1984 Explorer II
The Rolex Explorer II 16550 also received a new dial layout and a new set of hands. The 24-hour hand was now red, with a small white triangle. Most interesting about these model is perhaps the dials. On the white version, it is said that there was a flaw in the paint that Rolex used. This caused the discolouration from white to this creamy colour. Collectors love it, and so do I. On the black dial 16550 models, you will come across watches with a so-called ‘Spiderweb’, which means they show craquelé or hairline cracks. I am not so fond of those, that’s just faulty, in my opinion, with a bad looking result. But to each his or her own, of course. Other subtleties are the rail dial (Superlative and Officially nicely outlined on the left, and chronometer certified on the right.
Although the one above still has a reasonably white dial (also due to the flashlight I’ve used for the pictures), there are also versions that have ivory looking dials. A lovely white dial Rolex Explorer II 16550 with a few yellow tones can be found below 10.000 Euro, but expect to pay double or even more when there’s a lot of ivory and yellow tones on there. I wouldn’t mind a white dial with yellow-ish tritium dots and hands though. Which brings me to the successor to the Explorer II 16550, that was introduced in 1989.
1989 Explorer II
This is the 16570. This reference had an upgraded movement (caliber 3185) but also had different hour rings. Still made of white gold, but now coloured black, for better contrast. Also, the hands were now in black, instead of white gold. The picture below demonstrates it perfectly.
And below, a 1998 Rolex Explorer II 16570 with the white dial and black hour marker rings and hands. It has quite an effect on the dial of the Explorer II, in my opinion. The Rolex Explorer II 16570 below still has a tritium dial and hands, which you should also be able to find with a bit of a yellowish discolouration. After 1998, Rolex started to use (Super)LumiNova for their watches. This, of course, resulted in ending the use of the “Swiss T < 25” printing on the dial. The first two years, Rolex started to print “Swiss” on these Luminova dials. After 2000, it reads “Swiss Made”.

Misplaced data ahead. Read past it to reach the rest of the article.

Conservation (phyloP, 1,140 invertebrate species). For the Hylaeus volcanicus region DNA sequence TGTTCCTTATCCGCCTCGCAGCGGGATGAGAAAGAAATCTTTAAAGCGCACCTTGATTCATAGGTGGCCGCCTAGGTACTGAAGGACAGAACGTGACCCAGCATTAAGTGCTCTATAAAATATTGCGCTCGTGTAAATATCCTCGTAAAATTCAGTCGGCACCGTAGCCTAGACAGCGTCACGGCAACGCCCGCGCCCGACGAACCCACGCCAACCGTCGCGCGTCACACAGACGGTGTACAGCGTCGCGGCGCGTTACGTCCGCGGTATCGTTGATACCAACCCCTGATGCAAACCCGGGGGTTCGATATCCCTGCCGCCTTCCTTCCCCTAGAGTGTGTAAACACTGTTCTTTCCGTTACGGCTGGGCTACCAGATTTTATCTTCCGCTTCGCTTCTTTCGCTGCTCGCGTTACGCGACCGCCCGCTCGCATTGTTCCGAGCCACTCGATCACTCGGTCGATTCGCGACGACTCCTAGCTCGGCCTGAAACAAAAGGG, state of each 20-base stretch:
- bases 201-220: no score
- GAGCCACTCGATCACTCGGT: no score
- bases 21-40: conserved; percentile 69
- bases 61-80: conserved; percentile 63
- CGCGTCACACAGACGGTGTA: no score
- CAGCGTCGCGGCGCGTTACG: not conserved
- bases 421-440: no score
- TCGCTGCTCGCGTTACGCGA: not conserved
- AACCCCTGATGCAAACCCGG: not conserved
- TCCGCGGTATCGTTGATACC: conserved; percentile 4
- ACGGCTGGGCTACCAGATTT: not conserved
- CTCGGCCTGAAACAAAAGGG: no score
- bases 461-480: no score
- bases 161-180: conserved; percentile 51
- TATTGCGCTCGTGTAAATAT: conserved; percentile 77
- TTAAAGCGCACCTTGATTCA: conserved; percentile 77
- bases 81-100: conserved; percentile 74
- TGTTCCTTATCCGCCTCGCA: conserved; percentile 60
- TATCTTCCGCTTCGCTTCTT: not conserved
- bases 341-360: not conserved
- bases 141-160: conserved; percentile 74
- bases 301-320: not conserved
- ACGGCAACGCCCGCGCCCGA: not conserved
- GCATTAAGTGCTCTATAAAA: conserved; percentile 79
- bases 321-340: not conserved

To summarise, the Rolex Explorer II 16570 that was used from 1989 till 1998 uses tritium and can be found in several different tones. The more yellow you will find on the dial of this reference, the more expensive it will be (but not as expensive as its predecessor, the 16550). If you love the white gold hour markers and hands of the reference 16550 a bit more (which I can imagine, as it has a softer tone), you should try to find one of those, of course. However, I think I can and will settle for an Explorer II 16570, with tritium dial and hands with slight discolouration. I love something subtle.
Have a look at Chrono24, and you’ll be able to source a Rolex Explorer II 16570 with a white dial for below 5k Euro. If you want one with box and papers, expect to pay a few hundred extra. For an Explorer II 16570 with a tritium dial and box and papers, you will pay more, depending on the amount of discolouration and the overall condition. There’s no real rule of thumb here, but I would say that if you are after something extraordinary, you should be prepared to pay a premium.
While I think the 16550 will become more sought-after in the future, and then quickly followed by a nice tritium 16570 that will show discolouration, the prices are still very acceptable today. You can source a white dial Explorer II 16570 for less than the retail of any other new Rolex sports model. It might take a while before prices increase as they did for the GMT for example, or perhaps it won’t happen at all, but I happen to like the white dial Explorer II. The white dial makes it stand out from the crowd, and you will see less of them out there than the Submariner or GMT-Master. The latter should not be the reason to buy one, of course, but if you fancy a Rolex watch (which I can imagine) and want to have something different, consider the white dial Explorer II.
To me, the Explorer II with a white dial is just a beautiful watch. An undervalued watch for sure, but a Rolex with a nice (his)tory to it. As always, go for one with box and papers. Especially the Rolex Explorer II reference 16570 can be found as a complete set. I will be hunting one for sure this year, and I am sure it won’t break the bank (yet).
More information, visit Rolex online.